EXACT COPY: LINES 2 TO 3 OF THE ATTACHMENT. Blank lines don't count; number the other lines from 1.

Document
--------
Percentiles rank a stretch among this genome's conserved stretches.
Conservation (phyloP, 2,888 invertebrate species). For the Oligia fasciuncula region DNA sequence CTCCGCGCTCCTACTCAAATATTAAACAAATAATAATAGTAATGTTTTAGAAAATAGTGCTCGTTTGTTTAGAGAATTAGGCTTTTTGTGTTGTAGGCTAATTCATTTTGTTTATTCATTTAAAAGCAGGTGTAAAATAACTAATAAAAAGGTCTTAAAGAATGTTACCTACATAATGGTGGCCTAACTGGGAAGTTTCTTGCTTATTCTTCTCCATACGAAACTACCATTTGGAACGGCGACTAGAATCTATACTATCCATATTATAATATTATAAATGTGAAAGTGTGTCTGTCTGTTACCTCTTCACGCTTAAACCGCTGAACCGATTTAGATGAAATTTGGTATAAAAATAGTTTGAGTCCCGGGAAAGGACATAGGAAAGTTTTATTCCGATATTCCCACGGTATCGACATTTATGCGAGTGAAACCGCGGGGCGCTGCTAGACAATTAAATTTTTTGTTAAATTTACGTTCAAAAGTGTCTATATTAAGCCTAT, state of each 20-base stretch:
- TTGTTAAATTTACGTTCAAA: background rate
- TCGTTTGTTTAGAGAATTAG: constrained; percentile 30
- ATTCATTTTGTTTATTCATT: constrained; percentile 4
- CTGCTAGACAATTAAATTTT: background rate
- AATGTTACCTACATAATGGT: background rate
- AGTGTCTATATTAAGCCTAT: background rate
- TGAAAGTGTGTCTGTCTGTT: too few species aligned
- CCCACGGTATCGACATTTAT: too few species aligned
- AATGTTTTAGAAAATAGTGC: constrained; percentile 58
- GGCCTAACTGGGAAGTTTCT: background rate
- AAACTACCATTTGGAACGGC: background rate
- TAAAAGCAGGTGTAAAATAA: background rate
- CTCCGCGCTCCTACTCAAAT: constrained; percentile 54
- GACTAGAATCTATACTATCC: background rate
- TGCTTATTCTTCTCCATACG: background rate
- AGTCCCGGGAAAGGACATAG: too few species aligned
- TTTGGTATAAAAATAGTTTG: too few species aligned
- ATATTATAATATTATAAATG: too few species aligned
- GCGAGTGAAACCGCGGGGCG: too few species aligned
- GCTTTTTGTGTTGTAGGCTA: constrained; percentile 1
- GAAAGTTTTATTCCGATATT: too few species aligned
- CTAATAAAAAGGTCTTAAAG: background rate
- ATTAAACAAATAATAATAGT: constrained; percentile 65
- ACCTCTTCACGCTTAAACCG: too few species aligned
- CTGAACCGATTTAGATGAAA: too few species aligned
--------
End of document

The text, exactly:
Conservation (phyloP, 2,888 invertebrate species). For the Oligia fasciuncula region DNA sequence CTCCGCGCTCCTACTCAAATATTAAACAAATAATAATAGTAATGTTTTAGAAAATAGTGCTCGTTTGTTTAGAGAATTAGGCTTTTTGTGTTGTAGGCTAATTCATTTTGTTTATTCATTTAAAAGCAGGTGTAAAATAACTAATAAAAAGGTCTTAAAGAATGTTACCTACATAATGGTGGCCTAACTGGGAAGTTTCTTGCTTATTCTTCTCCATACGAAACTACCATTTGGAACGGCGACTAGAATCTATACTATCCATATTATAATATTATAAATGTGAAAGTGTGTCTGTCTGTTACCTCTTCACGCTTAAACCGCTGAACCGATTTAGATGAAATTTGGTATAAAAATAGTTTGAGTCCCGGGAAAGGACATAGGAAAGTTTTATTCCGATATTCCCACGGTATCGACATTTATGCGAGTGAAACCGCGGGGCGCTGCTAGACAATTAAATTTTTTGTTAAATTTACGTTCAAAAGTGTCTATATTAAGCCTAT, state of each 20-base stretch:
- TTGTTAAATTTACGTTCAAA: background rate